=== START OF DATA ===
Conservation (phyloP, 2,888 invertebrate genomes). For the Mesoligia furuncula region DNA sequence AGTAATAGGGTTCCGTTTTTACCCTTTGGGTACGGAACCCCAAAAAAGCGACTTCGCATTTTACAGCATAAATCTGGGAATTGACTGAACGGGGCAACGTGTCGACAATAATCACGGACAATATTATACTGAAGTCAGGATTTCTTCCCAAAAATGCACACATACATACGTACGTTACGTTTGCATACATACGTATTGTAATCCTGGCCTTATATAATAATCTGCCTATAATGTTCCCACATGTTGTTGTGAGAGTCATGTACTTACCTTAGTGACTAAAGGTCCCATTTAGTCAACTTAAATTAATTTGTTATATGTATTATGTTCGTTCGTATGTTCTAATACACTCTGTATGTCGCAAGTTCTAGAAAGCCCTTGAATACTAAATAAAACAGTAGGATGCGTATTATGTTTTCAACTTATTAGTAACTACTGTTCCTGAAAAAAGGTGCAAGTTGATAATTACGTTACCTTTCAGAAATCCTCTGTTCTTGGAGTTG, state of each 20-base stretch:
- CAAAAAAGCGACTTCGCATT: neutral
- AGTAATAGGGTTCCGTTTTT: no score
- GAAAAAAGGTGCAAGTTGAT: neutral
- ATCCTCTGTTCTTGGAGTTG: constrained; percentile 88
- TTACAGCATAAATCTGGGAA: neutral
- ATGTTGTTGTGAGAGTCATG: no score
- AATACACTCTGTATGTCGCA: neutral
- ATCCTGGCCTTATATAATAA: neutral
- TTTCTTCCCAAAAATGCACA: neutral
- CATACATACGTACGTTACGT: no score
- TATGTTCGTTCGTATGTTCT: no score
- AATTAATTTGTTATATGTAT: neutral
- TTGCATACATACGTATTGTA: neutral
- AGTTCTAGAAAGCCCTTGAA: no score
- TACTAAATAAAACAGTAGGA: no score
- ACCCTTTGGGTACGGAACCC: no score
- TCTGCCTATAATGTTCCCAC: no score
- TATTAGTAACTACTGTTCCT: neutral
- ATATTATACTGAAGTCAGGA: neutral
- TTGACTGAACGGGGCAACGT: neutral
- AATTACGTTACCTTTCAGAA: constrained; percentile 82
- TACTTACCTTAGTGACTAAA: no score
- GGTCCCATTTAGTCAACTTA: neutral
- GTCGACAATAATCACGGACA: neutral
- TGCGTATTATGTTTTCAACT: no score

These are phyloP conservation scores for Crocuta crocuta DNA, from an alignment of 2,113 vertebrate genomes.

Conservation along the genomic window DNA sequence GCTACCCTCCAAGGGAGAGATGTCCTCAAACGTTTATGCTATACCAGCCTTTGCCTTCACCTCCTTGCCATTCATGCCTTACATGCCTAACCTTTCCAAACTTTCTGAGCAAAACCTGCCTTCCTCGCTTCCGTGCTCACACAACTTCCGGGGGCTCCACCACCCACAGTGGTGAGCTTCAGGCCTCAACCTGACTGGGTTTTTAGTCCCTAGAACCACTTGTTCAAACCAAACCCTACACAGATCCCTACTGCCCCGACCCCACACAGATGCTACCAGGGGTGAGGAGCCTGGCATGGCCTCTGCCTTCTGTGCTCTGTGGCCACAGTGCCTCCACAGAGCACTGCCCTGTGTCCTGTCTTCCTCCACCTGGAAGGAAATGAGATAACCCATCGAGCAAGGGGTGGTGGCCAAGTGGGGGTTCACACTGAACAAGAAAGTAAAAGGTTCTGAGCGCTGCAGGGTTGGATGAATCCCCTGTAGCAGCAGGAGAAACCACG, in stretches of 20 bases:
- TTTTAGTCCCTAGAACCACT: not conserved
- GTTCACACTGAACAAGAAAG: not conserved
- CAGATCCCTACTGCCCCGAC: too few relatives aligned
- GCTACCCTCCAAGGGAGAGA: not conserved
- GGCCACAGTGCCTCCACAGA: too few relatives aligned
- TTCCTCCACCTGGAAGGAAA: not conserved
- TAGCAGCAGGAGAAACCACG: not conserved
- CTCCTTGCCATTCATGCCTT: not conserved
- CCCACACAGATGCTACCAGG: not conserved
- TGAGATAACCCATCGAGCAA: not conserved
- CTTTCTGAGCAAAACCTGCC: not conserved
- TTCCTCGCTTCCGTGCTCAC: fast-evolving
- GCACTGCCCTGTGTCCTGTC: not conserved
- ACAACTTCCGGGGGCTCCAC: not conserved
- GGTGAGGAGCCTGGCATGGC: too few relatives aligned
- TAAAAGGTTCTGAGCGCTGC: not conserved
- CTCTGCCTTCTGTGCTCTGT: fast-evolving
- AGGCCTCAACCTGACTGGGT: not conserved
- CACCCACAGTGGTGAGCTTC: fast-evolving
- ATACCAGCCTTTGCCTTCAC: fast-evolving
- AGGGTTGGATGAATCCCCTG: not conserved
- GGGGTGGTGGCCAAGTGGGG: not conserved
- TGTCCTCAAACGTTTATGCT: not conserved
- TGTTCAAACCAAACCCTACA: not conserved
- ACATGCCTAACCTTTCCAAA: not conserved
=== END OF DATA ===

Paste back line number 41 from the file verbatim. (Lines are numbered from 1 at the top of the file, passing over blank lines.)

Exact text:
- GCACTGCCCTGTGTCCTGTC: not conserved